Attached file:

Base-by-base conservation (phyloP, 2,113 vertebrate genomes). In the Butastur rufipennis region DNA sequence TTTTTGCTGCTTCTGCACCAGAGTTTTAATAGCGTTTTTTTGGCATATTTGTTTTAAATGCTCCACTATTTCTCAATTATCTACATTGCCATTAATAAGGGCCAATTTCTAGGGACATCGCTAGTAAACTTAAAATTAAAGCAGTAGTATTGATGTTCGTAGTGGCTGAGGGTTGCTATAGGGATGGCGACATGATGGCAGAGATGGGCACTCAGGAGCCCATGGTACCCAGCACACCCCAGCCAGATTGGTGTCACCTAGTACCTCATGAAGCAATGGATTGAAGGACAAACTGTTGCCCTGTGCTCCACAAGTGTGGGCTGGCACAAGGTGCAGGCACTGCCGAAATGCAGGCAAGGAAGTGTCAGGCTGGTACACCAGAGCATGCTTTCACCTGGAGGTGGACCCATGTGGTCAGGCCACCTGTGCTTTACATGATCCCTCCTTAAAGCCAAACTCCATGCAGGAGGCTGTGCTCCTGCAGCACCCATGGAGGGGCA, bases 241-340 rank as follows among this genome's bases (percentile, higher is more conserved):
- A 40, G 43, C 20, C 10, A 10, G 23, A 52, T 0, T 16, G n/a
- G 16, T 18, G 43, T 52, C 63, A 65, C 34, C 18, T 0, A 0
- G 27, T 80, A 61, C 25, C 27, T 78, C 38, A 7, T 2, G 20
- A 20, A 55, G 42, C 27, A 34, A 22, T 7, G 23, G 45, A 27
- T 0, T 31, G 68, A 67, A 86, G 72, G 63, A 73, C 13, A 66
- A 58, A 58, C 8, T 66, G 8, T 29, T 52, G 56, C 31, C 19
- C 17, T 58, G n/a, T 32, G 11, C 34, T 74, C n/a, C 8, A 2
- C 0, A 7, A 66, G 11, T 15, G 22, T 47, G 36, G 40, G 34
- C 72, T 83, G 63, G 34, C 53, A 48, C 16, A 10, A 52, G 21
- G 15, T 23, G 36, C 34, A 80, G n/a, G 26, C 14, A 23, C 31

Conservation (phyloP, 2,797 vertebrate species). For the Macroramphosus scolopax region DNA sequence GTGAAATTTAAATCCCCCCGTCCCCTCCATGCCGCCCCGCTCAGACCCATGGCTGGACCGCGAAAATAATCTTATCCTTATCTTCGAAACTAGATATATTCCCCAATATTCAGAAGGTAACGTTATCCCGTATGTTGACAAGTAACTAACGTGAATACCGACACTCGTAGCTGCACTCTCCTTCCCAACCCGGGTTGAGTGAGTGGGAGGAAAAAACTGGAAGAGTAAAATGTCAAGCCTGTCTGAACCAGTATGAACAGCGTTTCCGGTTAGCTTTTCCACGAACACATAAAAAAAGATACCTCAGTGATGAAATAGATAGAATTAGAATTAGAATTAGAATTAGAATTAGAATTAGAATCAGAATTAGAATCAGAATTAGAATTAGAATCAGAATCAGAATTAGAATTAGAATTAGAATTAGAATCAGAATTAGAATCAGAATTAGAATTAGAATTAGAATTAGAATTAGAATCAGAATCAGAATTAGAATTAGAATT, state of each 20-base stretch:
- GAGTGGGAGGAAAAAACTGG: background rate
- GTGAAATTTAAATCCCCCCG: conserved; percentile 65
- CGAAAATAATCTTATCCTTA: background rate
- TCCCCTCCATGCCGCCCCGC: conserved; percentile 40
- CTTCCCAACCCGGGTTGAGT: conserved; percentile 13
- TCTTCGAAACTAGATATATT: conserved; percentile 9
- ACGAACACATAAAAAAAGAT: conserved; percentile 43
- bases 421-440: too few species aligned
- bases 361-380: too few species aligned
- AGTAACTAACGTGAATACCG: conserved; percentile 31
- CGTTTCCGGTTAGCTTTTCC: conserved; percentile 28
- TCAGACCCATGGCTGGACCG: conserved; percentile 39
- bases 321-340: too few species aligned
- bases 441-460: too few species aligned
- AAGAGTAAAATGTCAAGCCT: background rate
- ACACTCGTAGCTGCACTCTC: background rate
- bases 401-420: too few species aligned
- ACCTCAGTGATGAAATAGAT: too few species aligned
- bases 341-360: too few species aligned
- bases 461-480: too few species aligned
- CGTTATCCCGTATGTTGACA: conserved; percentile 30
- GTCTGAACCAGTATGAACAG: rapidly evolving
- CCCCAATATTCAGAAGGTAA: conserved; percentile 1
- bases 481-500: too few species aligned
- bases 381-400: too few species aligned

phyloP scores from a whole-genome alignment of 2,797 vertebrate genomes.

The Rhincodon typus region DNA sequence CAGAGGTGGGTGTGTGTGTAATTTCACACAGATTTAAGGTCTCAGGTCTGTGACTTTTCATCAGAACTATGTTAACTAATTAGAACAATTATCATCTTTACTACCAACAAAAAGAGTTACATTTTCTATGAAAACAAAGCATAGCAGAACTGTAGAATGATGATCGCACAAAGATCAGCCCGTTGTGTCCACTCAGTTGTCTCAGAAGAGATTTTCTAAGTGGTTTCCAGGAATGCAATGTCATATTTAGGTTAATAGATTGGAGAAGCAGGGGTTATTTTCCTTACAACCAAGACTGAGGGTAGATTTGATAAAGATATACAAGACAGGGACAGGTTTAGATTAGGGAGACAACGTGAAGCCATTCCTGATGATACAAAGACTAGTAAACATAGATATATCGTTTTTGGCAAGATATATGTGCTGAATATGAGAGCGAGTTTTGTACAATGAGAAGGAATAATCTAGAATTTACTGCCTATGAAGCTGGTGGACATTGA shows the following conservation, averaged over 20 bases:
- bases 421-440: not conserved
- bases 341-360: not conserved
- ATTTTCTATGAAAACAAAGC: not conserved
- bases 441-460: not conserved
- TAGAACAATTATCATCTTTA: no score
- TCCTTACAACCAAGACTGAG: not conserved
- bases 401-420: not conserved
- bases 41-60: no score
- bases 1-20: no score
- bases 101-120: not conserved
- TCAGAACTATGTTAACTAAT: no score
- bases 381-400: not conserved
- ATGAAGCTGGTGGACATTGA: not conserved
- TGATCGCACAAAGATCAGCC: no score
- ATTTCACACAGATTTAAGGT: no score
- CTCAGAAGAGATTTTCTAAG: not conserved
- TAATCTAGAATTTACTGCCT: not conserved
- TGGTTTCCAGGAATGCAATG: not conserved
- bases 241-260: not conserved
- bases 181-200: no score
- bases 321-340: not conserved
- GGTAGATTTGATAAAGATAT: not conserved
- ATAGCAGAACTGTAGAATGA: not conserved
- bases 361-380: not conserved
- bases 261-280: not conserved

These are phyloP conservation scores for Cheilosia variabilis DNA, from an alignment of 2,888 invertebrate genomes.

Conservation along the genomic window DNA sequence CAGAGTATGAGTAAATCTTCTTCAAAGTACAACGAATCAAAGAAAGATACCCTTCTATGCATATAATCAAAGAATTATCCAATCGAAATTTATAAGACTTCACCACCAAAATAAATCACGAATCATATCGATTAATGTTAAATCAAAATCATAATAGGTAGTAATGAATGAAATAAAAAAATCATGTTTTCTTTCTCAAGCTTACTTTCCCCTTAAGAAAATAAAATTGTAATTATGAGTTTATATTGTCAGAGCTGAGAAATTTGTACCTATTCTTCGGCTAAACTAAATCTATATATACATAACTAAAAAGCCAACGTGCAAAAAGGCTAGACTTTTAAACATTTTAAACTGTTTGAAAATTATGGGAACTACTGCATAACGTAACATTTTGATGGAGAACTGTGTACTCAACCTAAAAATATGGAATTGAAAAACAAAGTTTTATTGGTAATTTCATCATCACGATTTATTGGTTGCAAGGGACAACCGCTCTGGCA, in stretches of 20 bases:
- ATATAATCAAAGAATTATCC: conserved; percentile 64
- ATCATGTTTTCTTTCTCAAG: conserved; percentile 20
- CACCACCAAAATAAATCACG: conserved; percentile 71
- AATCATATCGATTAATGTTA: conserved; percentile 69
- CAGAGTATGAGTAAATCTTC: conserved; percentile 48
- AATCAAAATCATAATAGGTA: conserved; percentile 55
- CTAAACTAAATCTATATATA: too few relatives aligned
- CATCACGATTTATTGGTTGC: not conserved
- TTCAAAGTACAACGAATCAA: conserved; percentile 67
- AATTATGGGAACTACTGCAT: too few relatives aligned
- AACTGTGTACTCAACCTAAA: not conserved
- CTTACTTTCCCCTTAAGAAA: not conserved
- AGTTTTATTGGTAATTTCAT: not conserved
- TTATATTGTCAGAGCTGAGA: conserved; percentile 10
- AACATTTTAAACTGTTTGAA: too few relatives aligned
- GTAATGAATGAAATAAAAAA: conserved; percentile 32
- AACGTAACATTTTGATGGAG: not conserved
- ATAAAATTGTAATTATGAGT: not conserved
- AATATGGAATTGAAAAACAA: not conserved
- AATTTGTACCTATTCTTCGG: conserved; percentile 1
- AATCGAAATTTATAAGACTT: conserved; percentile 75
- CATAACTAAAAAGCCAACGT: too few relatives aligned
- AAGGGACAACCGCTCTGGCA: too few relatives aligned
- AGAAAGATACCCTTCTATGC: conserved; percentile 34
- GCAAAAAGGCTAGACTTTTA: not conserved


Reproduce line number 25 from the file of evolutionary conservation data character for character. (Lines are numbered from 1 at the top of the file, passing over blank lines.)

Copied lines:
- bases 321-340: too few species aligned